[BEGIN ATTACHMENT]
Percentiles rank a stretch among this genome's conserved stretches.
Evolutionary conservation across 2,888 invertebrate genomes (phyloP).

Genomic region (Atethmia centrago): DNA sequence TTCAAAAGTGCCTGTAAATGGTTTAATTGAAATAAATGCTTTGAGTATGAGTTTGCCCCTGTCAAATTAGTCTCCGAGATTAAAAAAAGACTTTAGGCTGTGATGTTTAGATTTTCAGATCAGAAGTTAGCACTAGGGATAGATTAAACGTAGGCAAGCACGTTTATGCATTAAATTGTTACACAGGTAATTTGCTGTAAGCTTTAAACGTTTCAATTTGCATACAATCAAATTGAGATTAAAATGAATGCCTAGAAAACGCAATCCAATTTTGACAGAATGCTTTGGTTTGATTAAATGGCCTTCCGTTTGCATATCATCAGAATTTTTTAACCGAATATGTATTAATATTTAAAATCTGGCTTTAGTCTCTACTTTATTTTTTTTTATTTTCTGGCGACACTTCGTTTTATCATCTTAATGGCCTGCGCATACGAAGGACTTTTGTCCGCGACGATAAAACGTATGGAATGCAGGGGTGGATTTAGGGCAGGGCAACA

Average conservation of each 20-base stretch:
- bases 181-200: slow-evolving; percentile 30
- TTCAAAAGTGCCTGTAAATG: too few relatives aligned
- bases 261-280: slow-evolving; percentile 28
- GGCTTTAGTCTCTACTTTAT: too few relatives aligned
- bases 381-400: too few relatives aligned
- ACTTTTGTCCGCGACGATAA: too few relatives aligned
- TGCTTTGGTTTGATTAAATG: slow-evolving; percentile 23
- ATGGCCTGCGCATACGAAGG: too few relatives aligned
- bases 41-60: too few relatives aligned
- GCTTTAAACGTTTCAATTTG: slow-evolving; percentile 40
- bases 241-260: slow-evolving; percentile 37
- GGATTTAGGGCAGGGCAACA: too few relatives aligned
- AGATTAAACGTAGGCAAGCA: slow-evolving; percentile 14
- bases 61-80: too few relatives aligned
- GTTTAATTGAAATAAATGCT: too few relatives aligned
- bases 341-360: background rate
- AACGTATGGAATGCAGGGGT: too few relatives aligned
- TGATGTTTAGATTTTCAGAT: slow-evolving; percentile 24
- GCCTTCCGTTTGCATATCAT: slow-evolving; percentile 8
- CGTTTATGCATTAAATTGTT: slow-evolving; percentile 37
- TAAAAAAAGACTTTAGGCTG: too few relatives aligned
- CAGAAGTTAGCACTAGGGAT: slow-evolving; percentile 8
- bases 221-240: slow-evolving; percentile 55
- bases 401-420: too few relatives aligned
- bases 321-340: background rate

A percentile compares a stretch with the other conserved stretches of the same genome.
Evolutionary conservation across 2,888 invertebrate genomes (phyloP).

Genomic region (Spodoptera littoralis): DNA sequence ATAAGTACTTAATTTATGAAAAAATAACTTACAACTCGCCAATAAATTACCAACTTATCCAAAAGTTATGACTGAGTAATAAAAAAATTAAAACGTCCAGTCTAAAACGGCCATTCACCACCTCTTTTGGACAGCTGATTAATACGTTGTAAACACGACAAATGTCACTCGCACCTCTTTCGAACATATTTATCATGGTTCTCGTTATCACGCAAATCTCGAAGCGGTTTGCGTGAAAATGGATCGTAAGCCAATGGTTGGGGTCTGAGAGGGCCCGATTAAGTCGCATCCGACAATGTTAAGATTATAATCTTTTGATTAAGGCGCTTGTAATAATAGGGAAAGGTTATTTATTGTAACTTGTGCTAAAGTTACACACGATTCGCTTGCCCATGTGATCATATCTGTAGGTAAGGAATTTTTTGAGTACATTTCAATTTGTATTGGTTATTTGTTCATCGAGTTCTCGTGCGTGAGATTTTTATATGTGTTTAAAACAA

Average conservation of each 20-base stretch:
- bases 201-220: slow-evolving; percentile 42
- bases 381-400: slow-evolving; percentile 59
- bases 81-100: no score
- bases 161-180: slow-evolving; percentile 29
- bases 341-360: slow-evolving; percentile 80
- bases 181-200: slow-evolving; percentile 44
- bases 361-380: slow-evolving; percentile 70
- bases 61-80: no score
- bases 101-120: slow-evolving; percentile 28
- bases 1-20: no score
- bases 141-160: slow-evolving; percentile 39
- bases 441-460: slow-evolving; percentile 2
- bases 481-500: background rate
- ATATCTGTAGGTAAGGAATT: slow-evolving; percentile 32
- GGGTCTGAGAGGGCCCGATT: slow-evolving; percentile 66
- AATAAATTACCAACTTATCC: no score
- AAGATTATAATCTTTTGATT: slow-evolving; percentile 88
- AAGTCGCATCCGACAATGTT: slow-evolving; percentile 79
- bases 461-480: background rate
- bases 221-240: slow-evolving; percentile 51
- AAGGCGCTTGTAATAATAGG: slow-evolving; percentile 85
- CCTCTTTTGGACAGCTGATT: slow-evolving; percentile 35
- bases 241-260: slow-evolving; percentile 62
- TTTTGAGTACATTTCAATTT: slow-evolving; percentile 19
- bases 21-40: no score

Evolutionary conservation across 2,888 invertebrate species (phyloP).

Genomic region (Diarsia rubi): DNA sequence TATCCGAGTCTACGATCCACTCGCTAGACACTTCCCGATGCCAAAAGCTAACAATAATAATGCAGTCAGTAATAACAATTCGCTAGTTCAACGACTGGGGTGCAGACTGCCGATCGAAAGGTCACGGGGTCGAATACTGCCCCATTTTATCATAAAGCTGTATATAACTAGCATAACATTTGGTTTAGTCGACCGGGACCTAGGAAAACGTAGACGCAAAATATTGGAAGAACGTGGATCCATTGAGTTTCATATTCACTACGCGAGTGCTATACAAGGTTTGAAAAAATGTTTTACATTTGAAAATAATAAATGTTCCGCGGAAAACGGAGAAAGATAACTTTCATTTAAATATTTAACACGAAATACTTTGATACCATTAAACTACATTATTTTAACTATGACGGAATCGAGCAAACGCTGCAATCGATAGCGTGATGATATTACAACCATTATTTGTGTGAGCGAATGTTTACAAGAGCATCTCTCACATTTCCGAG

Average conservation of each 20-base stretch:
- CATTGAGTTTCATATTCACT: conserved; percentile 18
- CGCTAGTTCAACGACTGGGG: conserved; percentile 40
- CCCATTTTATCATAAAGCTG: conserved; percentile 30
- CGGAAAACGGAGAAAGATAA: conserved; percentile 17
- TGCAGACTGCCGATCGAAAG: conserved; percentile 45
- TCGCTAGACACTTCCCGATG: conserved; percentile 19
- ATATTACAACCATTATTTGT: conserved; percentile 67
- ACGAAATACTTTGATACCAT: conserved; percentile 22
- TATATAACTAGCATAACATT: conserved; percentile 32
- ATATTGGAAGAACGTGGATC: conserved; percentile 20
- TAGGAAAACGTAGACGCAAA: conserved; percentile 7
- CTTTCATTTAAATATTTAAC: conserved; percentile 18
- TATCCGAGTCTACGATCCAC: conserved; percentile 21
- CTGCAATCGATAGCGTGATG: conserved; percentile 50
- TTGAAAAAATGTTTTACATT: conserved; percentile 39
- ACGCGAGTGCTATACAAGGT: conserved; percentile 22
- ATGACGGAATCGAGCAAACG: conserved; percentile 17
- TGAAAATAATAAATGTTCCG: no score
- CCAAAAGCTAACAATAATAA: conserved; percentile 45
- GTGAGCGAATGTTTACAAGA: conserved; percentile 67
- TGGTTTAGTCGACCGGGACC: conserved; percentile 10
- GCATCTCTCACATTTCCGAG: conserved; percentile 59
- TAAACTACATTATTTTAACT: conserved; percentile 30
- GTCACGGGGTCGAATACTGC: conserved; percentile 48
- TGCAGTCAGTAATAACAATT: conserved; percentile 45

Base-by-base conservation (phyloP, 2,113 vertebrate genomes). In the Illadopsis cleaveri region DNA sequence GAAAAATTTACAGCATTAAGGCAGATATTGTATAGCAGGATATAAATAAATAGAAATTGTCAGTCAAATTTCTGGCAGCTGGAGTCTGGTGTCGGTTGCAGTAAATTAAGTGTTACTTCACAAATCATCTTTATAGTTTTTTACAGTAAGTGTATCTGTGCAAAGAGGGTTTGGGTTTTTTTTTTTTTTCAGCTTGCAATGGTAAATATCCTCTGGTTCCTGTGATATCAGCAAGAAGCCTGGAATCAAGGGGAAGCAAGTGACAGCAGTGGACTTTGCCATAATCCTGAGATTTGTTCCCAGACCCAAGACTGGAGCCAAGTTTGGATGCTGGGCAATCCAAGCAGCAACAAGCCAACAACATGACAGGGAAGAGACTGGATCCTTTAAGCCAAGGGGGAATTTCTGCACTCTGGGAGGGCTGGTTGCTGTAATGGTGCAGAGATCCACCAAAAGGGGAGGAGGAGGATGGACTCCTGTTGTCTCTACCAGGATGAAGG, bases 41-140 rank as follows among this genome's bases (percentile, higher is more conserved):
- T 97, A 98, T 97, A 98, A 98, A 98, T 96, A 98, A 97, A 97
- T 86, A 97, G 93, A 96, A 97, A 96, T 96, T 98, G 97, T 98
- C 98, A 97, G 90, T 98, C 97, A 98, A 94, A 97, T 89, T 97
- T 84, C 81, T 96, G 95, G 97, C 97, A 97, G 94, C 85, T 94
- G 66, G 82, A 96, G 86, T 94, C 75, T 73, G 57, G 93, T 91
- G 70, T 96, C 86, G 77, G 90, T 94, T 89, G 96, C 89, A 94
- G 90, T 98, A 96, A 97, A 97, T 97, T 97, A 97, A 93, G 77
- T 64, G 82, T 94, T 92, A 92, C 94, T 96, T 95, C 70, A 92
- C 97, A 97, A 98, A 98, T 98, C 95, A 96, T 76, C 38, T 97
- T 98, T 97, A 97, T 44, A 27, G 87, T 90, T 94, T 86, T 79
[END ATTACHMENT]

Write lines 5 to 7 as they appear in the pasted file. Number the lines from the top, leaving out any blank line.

- bases 181-200: slow-evolving; percentile 30
- TTCAAAAGTGCCTGTAAATG: too few relatives aligned
- bases 261-280: slow-evolving; percentile 28